Like I said, this is by no means exhaustive, and I’m not big into ‘should’ ( if anyone has more recommendations though please add them on!). At the end of the day, I think literature is a deeply personal experience and you ought to feel free to follow it wherever it takes you. If you want to gain better literary fluency or a deeper of understanding of a time period/art movement/culture then that’s a completely different thing, of course, but otherwise my best advice is to just feel your way through it and follow what resonates most with you. My only real ‘should’ is to read as widely and freely as you can, search out voices that don’t sound like yours or whose worlds are completely different to the one you live in, and to find what comforts you, what confronts you (equally important), what makes you question and what gives you answers and also, more than anything else, what you enjoy.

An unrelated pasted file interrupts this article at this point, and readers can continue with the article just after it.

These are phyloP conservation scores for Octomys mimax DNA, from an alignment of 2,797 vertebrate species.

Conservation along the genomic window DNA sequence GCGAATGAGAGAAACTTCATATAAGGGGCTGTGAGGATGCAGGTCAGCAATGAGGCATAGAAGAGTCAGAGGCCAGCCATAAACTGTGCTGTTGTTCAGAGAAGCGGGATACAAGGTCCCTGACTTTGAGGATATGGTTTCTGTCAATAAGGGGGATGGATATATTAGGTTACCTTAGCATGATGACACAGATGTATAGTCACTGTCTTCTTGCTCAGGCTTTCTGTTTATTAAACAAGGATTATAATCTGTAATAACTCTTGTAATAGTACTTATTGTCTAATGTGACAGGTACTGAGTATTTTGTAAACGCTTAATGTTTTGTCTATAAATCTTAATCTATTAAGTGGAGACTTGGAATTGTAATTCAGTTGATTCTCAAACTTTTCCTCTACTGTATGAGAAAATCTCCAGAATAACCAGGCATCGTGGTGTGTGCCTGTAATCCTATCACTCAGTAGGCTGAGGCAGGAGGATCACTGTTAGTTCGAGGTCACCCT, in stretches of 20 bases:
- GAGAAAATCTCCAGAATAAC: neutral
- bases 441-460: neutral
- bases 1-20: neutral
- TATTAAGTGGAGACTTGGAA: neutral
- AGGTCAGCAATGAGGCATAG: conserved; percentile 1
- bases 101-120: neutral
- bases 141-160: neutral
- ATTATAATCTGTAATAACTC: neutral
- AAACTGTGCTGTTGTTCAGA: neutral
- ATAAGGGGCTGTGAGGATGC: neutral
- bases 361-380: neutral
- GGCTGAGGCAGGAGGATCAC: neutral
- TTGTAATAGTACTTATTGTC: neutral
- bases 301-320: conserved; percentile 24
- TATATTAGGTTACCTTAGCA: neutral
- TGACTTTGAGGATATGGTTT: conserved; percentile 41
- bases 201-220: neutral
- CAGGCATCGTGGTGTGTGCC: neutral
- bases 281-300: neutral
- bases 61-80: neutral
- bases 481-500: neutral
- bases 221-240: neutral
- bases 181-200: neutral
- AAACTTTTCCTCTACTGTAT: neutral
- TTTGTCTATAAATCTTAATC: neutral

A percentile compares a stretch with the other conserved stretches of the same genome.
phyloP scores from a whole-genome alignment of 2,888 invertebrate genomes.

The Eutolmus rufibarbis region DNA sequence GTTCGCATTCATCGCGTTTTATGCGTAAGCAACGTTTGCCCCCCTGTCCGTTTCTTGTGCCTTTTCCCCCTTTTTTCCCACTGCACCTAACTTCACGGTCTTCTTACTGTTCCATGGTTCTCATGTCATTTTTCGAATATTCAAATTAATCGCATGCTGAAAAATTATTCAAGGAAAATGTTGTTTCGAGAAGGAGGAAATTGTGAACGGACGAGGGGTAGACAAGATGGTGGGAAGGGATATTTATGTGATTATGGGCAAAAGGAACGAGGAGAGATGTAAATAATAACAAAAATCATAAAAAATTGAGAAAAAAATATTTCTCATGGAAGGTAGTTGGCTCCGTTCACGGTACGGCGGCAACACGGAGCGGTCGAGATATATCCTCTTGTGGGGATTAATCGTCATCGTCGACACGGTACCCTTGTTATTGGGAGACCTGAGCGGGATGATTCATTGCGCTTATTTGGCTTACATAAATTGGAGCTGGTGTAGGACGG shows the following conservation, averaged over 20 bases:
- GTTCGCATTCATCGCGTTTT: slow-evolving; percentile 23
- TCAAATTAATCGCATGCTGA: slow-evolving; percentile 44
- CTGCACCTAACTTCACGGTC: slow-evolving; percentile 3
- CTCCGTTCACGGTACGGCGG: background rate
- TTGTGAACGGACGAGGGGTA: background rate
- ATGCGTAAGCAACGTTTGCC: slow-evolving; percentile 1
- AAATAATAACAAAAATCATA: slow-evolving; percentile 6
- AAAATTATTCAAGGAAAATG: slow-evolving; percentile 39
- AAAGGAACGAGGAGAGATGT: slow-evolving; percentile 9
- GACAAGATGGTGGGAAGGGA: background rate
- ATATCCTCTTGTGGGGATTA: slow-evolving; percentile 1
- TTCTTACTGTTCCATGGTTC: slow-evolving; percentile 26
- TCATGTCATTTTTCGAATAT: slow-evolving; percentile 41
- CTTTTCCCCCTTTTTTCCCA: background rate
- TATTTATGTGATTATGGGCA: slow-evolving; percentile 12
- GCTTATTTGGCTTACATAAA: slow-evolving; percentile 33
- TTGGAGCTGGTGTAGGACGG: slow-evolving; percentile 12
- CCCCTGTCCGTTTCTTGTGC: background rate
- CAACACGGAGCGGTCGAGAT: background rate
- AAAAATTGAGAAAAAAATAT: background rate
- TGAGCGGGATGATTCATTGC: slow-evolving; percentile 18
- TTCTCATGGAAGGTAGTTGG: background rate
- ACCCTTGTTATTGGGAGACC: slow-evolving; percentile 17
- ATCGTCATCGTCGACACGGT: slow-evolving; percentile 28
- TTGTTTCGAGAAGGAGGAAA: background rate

Anyway, I hope this helps. Happy reading, anon x
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xshayarsha · 7 months ago
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He who watches the sea doesn’t know the sea. He who sits by the shore doesn’t know the sea. And he who comes only to look doesn’t know the sea. Only he who dives knows the sea. He takes risks. He forgets the sea in the sea. He dissolves in the unknown, as he might in a lover. Nothing to separate the blueness from the water. And there you seize upon a world that words can’t get hold of. It can’t be seen or touched except in the depths of the sea.
Mahmoud Darwish, from Memory for Forgetfulness: August, Beirut, 1982.
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sidereusimber · a month ago
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- Are you raving or dreaming?
- A little of this, a little of that
Mahmoud Darwish, from Memory for Forgetfulness: August, Beirut, 1982 (tr. Ibrahim Muhawi)
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lowsodiumfreak · a month ago
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adonis, selected poems; “beginnings of the body, ends of the sea” // mahmoud darwish, from memory for forgetfulness: august, beirut, 1982